Meeting the Needs for Released Nanomaterials Required for Further Testing—The SUN Approach

Bernd Nowack, Alessio Boldrin, Alejandro Caballero, Steffen Foss Hansen, Fadri Gottschalk, Laura Heggelund, Michael Hennig, Aiga Mackevica, Hanna Maes, Jana Navratilova, Nicole Neubauer, Ruud Peters, Jerome Rose, Andreas Schäffer, Lorette Scifo, Stefan van Leeuwen, Frank von der Kammer, Wendel Wohlleben, Anne Wyrwoll, and Danail Hristozov (2016.) “Meeting the Needs for Released Nanomaterials Required for Further Testing—The SUN Approach.” Environmental Science & Technology Article ASAP. DOI: 10.1021/acs.est.5b04472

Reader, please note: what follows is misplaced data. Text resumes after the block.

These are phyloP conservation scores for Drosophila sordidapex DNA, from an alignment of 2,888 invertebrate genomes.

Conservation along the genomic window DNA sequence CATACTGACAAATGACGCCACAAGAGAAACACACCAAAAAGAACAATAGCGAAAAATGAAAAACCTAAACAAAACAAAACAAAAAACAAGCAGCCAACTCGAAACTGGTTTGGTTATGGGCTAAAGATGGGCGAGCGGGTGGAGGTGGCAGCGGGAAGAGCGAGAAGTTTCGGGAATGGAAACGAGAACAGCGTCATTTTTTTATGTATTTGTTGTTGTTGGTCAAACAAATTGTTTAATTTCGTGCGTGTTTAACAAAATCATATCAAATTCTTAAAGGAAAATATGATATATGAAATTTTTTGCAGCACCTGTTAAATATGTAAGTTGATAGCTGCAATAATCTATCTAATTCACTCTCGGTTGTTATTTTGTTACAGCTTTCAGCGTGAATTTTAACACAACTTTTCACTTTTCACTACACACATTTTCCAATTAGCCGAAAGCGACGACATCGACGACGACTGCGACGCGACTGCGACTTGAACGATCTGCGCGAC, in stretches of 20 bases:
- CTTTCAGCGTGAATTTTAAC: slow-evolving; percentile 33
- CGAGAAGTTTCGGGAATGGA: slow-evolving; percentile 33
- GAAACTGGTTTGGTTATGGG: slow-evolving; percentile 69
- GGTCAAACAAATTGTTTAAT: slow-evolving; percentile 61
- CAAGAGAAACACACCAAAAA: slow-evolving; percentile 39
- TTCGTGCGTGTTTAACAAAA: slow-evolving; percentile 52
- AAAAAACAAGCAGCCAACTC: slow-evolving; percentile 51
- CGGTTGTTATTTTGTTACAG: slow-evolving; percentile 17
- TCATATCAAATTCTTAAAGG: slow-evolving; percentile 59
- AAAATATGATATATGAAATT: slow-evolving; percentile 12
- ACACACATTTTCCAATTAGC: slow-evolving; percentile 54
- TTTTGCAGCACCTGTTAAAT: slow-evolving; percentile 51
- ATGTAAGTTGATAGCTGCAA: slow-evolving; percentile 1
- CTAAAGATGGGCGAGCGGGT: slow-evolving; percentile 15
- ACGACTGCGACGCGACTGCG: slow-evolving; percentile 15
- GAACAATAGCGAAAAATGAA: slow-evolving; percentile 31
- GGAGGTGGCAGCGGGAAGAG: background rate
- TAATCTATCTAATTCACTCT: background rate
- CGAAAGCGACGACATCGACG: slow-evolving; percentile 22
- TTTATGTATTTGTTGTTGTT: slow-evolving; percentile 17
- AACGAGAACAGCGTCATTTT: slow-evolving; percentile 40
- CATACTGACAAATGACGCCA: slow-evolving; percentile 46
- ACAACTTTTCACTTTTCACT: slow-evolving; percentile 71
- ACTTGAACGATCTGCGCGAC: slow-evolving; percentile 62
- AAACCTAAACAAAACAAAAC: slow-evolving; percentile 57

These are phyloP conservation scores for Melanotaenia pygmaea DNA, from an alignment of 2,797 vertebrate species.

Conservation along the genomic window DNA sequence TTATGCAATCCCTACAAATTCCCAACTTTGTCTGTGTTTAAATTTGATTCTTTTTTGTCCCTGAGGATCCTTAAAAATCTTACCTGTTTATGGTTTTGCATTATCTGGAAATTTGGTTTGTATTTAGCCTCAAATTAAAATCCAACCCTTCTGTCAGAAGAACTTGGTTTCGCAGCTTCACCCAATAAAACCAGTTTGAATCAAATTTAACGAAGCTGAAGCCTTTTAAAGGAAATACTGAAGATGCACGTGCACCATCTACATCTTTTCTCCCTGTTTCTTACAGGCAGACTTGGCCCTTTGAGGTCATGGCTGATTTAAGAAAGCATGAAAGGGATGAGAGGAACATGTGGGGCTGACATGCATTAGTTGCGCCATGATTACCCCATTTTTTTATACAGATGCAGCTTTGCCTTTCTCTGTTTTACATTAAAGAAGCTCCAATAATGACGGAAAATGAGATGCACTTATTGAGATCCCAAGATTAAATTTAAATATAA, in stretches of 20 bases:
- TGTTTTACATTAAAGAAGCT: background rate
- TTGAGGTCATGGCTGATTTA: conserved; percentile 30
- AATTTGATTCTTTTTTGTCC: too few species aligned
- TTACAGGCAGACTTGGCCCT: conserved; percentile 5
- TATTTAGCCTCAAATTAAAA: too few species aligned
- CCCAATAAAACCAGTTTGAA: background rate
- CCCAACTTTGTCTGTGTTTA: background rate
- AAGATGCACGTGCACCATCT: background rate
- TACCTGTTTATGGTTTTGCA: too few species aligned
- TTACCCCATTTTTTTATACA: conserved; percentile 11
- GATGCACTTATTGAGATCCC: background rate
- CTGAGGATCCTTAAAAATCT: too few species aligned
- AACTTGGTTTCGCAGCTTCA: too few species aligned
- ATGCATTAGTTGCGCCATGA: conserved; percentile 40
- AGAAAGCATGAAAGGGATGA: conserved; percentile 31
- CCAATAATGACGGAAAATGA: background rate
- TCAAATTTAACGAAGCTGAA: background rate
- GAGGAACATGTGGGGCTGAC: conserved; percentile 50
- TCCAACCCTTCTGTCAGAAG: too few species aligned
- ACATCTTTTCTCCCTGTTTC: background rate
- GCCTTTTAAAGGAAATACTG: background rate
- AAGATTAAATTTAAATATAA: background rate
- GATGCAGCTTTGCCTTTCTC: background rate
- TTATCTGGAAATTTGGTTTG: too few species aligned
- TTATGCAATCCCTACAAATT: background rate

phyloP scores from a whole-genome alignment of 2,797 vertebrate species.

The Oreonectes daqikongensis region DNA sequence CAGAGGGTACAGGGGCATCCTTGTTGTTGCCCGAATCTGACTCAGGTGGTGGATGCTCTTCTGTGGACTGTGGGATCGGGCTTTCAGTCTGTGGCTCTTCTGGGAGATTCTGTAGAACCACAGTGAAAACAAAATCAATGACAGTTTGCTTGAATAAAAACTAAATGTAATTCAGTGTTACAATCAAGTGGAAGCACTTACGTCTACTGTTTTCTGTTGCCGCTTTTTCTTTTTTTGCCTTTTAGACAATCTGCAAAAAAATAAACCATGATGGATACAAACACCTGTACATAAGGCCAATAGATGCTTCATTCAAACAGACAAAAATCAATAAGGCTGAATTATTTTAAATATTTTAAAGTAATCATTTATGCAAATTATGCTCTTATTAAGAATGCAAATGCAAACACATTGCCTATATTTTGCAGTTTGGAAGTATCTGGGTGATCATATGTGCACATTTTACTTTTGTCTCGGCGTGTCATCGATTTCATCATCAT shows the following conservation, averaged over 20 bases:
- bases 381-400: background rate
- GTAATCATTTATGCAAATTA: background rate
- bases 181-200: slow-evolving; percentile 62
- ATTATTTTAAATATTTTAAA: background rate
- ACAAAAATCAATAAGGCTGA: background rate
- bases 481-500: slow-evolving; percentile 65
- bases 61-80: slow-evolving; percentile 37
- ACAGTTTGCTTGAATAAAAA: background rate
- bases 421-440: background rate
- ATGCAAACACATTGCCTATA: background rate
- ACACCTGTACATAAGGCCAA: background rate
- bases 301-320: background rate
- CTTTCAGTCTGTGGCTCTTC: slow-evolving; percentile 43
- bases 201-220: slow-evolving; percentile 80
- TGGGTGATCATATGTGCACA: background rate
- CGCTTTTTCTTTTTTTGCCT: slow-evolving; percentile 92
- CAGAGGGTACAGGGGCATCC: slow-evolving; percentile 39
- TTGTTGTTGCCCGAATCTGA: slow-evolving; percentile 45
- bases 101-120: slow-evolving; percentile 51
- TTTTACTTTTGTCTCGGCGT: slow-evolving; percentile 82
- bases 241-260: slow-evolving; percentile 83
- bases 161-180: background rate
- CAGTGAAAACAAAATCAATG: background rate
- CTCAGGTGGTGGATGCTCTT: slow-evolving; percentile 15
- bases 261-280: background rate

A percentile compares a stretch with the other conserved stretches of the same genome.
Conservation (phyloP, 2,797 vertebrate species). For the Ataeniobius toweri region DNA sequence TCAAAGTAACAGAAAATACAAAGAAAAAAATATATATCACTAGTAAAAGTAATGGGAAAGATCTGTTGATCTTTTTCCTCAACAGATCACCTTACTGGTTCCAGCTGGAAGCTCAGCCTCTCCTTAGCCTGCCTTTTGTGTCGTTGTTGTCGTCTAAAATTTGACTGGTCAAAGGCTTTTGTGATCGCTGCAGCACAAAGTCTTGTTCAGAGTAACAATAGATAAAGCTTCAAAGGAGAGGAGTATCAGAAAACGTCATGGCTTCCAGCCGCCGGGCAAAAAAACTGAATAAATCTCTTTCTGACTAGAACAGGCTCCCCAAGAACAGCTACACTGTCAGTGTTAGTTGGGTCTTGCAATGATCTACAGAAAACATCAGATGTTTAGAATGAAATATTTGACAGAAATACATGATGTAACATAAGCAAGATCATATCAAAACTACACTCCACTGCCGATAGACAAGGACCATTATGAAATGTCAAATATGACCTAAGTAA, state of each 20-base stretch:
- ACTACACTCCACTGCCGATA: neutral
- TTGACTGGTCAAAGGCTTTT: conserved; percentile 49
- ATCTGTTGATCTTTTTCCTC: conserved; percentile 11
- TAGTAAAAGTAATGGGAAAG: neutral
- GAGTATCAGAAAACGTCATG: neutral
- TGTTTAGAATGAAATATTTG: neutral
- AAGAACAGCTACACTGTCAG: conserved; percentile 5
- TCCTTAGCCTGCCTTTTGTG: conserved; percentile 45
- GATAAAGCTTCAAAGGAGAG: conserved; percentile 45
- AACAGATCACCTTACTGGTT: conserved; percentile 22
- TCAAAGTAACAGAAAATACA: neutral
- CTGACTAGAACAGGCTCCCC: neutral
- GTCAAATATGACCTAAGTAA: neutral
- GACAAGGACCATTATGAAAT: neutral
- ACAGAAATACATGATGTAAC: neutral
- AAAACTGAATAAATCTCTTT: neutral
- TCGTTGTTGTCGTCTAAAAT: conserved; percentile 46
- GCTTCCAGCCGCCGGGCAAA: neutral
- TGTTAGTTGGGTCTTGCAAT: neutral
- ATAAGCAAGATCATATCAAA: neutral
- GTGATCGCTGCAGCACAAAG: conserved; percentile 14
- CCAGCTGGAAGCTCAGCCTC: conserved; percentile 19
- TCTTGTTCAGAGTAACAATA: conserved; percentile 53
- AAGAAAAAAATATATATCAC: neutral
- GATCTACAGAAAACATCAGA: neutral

Abstract: The analysis of the potential risks of engineered nanomaterials (ENM) has so far been almost exclusively focused on the pristine, as-produced particles. However, when considering a life-cycle perspective, it is clear that ENM released from genuine products during manufacturing, use, and disposal is far more relevant. Research on the release of materials from nanoproducts is growing and the next necessary step is to investigate the behavior and effects of these released materials in the environment and on humans. Therefore, sufficient amounts of released materials need to be available for further testing. In addition, ENM-free reference materials are needed since many processes not only release ENM but also nanosized fragments from the ENM-containing matrix that may interfere with further tests. The SUN consortium (Project on “Sustainable Nanotechnologies”, EU seventh Framework funding) uses methods to characterize and quantify nanomaterials released from composite samples that are exposed to environmental stressors. Here we describe an approach to provide materials in hundreds of gram quantities mimicking actual released materials from coatings and polymer nanocomposites by producing what is called “fragmented products” (FP). These FP can further be exposed to environmental conditions (e.g., humidity, light) to produce “weathered fragmented products” (WFP) or can be subjected to a further size fractionation to isolate “sieved fragmented products” (SFP) that are representative for inhalation studies. In this perspective we describe the approach, and the used methods to obtain released materials in amounts large enough to be suitable for further fate and (eco)toxicity testing. We present a case study (nanoparticulate organic pigment in polypropylene) to show exemplarily the procedures used to produce the FP. We present some characterization data of the FP and discuss critically the further potential and the usefulness of the approach we developed.

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